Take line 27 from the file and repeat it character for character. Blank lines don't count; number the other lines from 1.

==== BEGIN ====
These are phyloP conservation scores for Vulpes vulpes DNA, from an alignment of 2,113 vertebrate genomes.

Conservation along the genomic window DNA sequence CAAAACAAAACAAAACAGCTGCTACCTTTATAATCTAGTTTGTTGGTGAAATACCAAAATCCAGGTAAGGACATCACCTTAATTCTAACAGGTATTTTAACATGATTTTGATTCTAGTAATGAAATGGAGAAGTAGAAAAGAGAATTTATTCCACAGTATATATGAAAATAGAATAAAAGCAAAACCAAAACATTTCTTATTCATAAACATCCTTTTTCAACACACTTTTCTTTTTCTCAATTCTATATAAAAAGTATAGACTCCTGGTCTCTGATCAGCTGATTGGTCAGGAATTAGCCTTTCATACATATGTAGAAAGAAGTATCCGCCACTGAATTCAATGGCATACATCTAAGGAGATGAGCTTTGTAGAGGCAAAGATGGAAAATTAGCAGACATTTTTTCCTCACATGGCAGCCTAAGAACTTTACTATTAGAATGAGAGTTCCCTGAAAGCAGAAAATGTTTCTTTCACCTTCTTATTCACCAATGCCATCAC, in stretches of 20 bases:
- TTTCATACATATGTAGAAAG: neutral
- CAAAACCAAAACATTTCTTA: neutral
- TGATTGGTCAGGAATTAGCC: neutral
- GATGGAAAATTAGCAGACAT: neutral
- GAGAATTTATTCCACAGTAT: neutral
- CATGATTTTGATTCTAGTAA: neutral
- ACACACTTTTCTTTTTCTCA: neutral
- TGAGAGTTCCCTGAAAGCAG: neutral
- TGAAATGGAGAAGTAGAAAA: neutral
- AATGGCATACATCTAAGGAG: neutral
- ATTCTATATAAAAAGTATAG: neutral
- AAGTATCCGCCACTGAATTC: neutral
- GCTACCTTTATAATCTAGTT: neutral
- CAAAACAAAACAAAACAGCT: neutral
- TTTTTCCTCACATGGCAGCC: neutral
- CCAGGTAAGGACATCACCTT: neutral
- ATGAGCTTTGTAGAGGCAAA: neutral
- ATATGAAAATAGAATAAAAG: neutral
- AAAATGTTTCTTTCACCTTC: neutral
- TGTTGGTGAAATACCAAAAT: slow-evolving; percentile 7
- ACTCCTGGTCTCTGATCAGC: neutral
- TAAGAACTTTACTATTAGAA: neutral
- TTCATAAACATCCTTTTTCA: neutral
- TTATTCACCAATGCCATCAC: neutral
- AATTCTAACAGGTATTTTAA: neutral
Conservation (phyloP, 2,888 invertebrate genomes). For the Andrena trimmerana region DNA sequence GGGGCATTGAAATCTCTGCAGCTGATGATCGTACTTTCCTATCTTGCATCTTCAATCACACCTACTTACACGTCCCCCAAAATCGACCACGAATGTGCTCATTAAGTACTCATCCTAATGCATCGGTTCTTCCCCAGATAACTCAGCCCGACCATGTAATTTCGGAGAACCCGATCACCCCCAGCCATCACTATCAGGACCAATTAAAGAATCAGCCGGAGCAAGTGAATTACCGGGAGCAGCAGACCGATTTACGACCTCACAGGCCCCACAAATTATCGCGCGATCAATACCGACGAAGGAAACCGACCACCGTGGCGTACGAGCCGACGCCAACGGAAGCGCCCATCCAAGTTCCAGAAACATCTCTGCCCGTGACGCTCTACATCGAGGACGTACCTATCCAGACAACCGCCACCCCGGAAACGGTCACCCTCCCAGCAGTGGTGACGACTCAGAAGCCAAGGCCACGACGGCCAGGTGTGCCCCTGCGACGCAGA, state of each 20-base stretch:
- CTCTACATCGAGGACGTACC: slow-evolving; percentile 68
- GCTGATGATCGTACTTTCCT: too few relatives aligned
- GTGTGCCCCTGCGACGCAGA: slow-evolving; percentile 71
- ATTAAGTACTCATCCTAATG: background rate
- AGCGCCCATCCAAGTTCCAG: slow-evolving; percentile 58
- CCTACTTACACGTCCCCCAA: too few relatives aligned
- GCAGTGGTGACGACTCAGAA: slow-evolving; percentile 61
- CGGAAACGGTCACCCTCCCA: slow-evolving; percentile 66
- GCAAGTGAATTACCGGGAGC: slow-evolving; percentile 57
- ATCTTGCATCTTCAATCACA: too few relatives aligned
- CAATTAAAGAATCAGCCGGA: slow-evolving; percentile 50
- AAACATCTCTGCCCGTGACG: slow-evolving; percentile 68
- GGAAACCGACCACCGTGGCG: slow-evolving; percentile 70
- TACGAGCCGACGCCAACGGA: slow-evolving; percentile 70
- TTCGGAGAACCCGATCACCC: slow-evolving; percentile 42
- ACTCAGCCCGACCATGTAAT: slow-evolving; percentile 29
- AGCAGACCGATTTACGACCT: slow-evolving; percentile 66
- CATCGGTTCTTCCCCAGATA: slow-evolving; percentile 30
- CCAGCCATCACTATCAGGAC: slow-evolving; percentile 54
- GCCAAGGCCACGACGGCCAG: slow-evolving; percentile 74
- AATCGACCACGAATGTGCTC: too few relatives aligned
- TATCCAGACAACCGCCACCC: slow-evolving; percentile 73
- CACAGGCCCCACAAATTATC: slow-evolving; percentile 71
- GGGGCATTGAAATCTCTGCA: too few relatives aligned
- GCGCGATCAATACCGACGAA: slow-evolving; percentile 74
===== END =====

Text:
- AATTCTAACAGGTATTTTAA: neutral